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date: 20 October 2019

Abstract and Keywords

At the heart of Augustine’s intellectual and spiritual autobiography is a search for wisdom that demands of him sophisticated epistemological reflection. The results—in particular, his identification of the category of rational or justified assent on less-than-certain grounds and his inquiry into the nature and epistemic value of testimony—break dramatic new ground in the history of epistemology. He articulates a concept of belief (as assent to a proposition on the basis of testimony) and distinguishes it from understanding (assent to a proposition on the basis of reasoned insight). Exploiting that distinction, he develops both a rationale for and a detailed account of a systematic method for the rational investigation of theological matters, which he characterizes as belief seeking understanding. Augustine’s famous reflections on the paradox of evil and on the nature of the divine Trinity provide compelling illustrations of his application of this rational method and its results.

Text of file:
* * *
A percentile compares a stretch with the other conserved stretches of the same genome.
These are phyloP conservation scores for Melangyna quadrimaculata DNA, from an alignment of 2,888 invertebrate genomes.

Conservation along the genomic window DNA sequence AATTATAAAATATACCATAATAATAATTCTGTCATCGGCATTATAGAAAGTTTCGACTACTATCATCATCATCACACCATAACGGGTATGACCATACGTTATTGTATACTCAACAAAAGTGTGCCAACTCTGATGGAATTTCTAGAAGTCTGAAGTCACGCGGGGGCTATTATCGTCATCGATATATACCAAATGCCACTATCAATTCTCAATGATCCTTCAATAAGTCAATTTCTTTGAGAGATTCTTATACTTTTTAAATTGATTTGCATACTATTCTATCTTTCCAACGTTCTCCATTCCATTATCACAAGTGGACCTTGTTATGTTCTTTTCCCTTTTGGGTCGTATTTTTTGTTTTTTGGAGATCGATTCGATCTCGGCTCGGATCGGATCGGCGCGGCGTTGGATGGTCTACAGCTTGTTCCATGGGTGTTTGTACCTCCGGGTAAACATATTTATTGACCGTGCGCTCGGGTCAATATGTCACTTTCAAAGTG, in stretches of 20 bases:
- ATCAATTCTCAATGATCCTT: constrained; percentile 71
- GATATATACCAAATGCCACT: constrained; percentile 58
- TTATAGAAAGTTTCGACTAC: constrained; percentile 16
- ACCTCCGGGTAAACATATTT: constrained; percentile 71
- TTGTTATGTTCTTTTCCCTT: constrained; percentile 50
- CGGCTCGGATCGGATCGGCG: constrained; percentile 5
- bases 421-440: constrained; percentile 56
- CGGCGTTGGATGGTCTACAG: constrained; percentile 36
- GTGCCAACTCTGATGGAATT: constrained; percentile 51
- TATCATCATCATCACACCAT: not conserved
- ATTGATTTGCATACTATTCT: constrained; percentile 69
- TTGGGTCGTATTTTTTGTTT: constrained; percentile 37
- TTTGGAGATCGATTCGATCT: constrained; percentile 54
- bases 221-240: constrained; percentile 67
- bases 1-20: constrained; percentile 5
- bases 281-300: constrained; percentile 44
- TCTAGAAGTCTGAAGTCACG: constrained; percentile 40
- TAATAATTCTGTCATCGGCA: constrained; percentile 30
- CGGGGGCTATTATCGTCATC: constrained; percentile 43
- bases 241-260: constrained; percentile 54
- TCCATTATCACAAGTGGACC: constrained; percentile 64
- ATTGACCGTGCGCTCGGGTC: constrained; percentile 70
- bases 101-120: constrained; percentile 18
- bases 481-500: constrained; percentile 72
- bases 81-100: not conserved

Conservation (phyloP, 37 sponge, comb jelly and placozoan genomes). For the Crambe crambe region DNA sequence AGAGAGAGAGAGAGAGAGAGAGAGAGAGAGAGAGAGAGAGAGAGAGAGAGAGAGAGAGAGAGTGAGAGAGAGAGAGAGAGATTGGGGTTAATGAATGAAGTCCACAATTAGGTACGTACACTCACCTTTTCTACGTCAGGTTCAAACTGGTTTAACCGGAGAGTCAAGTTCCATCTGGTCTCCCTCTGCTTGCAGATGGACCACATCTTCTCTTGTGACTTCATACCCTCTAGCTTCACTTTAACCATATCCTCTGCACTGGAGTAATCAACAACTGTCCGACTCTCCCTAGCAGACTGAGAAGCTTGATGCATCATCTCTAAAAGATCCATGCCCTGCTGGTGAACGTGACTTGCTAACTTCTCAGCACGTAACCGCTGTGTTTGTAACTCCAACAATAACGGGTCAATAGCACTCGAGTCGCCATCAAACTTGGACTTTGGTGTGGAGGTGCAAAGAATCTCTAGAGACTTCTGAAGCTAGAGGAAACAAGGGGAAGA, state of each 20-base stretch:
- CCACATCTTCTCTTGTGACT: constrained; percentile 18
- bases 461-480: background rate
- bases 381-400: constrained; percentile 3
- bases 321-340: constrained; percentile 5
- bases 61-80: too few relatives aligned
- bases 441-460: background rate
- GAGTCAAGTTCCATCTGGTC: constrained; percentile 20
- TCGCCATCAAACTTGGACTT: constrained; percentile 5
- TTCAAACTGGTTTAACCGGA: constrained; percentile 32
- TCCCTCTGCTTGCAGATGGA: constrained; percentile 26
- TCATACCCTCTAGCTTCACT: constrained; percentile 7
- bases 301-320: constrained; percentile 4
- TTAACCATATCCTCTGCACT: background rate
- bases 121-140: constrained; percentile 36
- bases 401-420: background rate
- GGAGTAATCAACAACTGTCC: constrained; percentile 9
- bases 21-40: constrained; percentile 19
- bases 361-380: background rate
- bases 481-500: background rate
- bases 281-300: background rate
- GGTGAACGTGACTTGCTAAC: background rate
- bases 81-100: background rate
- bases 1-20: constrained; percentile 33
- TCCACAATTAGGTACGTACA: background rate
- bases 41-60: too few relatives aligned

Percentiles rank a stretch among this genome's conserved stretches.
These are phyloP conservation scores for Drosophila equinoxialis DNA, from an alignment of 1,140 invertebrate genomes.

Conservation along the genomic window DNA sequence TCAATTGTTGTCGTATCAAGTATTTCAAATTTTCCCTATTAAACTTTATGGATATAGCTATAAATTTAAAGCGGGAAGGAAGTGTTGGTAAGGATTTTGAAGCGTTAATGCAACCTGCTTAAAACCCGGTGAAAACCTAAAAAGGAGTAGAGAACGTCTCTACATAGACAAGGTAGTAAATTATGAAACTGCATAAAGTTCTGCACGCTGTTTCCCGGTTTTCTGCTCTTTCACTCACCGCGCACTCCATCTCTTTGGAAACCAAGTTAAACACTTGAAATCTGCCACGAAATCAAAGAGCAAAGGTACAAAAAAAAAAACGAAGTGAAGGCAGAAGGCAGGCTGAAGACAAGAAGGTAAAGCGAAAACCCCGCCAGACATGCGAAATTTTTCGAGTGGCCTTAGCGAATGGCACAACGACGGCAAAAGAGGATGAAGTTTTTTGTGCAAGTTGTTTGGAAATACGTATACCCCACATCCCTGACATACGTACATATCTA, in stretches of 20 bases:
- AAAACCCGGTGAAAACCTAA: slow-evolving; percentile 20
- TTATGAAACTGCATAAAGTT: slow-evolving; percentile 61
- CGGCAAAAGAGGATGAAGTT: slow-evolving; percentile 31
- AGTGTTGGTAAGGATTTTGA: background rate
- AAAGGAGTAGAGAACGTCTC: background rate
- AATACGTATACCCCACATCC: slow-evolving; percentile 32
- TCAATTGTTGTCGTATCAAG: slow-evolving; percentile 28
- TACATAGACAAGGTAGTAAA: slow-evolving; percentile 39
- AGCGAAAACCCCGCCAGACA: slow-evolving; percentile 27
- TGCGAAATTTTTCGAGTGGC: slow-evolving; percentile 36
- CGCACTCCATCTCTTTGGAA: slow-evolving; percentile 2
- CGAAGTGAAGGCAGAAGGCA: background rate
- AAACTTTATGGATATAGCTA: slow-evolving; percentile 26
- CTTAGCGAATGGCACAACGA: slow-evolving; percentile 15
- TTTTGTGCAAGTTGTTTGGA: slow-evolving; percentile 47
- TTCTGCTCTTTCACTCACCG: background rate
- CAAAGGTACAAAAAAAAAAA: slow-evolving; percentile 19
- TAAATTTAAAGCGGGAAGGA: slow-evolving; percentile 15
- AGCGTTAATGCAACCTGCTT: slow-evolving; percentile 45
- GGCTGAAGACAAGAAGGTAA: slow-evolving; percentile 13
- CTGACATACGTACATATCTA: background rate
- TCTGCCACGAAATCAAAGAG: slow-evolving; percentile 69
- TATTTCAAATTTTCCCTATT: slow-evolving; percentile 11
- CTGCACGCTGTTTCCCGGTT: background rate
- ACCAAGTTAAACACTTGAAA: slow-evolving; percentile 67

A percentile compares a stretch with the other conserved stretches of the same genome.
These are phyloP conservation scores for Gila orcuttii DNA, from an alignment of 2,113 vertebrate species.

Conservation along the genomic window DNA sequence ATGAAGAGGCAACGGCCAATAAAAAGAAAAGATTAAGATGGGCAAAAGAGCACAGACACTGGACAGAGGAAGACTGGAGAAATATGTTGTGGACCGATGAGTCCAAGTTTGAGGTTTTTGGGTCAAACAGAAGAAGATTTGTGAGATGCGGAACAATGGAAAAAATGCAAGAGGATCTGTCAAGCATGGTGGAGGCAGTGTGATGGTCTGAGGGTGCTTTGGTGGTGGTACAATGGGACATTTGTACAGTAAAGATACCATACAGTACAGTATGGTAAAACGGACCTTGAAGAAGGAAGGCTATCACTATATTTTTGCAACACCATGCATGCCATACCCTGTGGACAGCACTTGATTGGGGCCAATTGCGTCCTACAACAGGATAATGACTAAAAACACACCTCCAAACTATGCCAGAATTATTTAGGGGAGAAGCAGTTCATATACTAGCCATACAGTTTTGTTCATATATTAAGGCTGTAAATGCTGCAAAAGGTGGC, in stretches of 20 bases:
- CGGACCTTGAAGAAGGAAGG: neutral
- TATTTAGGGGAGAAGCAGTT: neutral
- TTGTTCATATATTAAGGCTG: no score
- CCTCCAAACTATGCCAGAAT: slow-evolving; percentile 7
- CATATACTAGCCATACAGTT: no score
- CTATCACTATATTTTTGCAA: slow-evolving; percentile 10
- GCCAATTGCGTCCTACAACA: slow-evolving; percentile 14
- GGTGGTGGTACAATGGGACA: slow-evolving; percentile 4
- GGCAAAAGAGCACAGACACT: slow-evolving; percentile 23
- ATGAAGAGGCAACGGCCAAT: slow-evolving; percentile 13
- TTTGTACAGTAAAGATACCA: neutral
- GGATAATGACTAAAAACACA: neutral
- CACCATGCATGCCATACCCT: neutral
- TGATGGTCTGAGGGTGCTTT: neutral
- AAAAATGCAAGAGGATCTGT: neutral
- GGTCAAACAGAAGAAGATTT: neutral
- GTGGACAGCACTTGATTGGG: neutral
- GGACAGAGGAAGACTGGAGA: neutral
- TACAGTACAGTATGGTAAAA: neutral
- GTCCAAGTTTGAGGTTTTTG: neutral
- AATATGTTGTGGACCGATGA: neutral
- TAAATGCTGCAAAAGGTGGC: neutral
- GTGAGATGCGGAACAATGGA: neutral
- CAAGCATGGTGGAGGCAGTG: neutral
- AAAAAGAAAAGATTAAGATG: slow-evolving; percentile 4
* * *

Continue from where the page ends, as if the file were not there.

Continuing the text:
Keywords: Augustine, authority, belief, certainty, evil, faith, Platonism, testimony, scepticism, understanding

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